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Predictions For 2017: How Did We Do?

February 8, 2018
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Early in 2017 we compiled our predictions for the upcoming year.  These were a mix of economic and industry predictions.  How accurate were these predictions? 
As it turns out, we were mostly on the mark in our predictions, at least in terms of direction if not always in magnitude.  Here is a review of our 2017 predictions and an assessment of the accuracy of each.

2017 Prediction: Short-term optimism will be tempered by the long-term reality of our environment. 

What We Said: It is important to recognize that many of the burdens that have hung over consumers and businesses for the last nine years have not been magically lifted.  There remains work to be done. There remains too much debt in the U.S., both public (government) debt and personal debt.  The regulatory state has grown too burdensome and is limiting growth.  In other words, the optimism that many in the country feel today is likely to ebb somewhat as the year progresses, and only real progress in both the economic and regulatory environments will sustain this optimism. 

Assessment: Somewhat pessimistic.  The optimism never faded in 2017, with the Dow powering through five separate 1000 point benchmarks over the course of 2017, and small business optimism reaching record levels. The factors behind this optimism – expectations of a revamped tax environment and reduced regulatory burdens – continue to fuel optimism and growth. Despite the correction that is currently occurring in the stock market, we anticipate that long-term optimism will remain reasonably strong.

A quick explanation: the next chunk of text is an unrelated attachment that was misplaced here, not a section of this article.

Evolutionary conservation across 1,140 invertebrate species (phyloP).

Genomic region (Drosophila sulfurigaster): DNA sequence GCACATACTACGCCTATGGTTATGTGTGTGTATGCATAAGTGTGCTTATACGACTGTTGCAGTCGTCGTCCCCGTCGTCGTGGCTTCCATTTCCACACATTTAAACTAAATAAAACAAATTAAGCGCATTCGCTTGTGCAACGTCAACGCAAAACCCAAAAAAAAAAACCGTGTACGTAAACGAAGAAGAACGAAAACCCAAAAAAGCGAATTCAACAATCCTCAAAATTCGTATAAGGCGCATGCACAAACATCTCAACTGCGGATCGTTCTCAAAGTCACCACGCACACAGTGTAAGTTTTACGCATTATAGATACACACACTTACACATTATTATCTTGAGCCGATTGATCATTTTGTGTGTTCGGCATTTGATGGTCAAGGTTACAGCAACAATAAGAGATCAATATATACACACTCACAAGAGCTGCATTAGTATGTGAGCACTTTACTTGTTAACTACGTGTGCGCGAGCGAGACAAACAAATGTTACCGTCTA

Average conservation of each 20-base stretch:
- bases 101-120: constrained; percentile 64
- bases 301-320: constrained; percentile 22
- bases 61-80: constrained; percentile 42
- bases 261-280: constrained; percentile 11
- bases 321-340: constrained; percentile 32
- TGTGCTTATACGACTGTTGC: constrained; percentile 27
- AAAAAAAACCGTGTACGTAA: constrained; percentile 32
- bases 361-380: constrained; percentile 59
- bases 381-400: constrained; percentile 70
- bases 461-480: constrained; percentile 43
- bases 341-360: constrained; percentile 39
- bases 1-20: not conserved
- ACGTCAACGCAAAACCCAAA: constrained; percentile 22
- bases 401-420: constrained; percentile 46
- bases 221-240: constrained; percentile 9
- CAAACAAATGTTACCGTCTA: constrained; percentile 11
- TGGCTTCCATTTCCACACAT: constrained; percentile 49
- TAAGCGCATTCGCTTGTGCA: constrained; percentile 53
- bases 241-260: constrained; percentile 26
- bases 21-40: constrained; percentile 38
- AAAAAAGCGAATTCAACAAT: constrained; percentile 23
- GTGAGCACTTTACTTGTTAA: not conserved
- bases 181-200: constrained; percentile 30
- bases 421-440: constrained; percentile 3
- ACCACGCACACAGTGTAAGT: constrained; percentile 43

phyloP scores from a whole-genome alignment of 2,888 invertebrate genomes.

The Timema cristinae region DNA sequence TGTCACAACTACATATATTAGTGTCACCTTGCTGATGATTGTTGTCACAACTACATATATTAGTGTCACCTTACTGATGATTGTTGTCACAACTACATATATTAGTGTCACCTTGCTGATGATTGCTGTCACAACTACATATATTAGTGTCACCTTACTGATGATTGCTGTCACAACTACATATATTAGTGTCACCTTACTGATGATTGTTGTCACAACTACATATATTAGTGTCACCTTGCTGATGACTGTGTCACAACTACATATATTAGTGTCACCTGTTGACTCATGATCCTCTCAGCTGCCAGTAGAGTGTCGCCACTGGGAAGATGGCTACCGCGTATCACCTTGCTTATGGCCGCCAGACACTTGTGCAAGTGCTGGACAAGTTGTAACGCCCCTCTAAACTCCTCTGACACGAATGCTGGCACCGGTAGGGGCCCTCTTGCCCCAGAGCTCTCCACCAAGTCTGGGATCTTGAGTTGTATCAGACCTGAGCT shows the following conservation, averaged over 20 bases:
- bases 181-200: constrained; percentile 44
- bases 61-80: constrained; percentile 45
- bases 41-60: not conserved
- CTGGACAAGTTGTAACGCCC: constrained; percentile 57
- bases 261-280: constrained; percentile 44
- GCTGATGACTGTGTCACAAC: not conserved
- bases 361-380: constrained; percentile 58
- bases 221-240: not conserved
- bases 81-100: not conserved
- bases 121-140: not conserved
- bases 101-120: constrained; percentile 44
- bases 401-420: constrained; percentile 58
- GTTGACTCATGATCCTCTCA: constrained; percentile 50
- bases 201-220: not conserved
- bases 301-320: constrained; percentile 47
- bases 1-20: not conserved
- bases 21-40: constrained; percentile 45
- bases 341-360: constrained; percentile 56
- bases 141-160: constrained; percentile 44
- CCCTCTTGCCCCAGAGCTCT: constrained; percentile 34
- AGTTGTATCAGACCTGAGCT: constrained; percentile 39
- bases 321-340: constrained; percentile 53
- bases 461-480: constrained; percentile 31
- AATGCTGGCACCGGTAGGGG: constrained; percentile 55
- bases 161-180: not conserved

2017 Prediction: Economic growth will improve in 2017. 

What We Said: Regardless of the long-term issues that need to be addressed, we expect economic growth in 2017 to be stronger than it was in 2016. In fact, economic growth is likely to be stronger than in any year since 2005.  Several factors are likely to propel this growth.  First, the optimism previously cited will be a tailwind.  Second, changes in the tax code, especially in the corporate tax rate but also possibly in personal tax rates, will be a stimulant.  Finally, a reduction in the regulatory strangulation that has impacted many sectors of the economy will result in accelerated growth.  All of these may not happen in 2017, but the expectation that these changes will occur will buoy growth.

Assessment: Overly optimistic.  At 2.3% growth in 2017 (using first-estimate data for the fourth quarter), GDP growth in 2017 was only the fifth strongest year since 2005, although much stronger than the average growth over the 2006-2016 period of 1.5%.  As has been the case for several years, a poor first quarter growth rate (1.2%) derailed growth for the entire year. Growth in 2017 was stronger than that experienced in 2016 (1.5%).  The factors that we cited as stimulants for growth in 2017 (reduced tax rates and an improved regulatory environment) are likely to be impactful in 2018.

2017 Prediction: Housing markets will continue to show improvement. 

What We Said: Expectations for 2017 are a five percent increase in home prices.  The critical factor behind this positive trend is demography.  The migration of the millennial generation into home ownership has begun, and is likely to be an important factor in real estate markets for the next several years.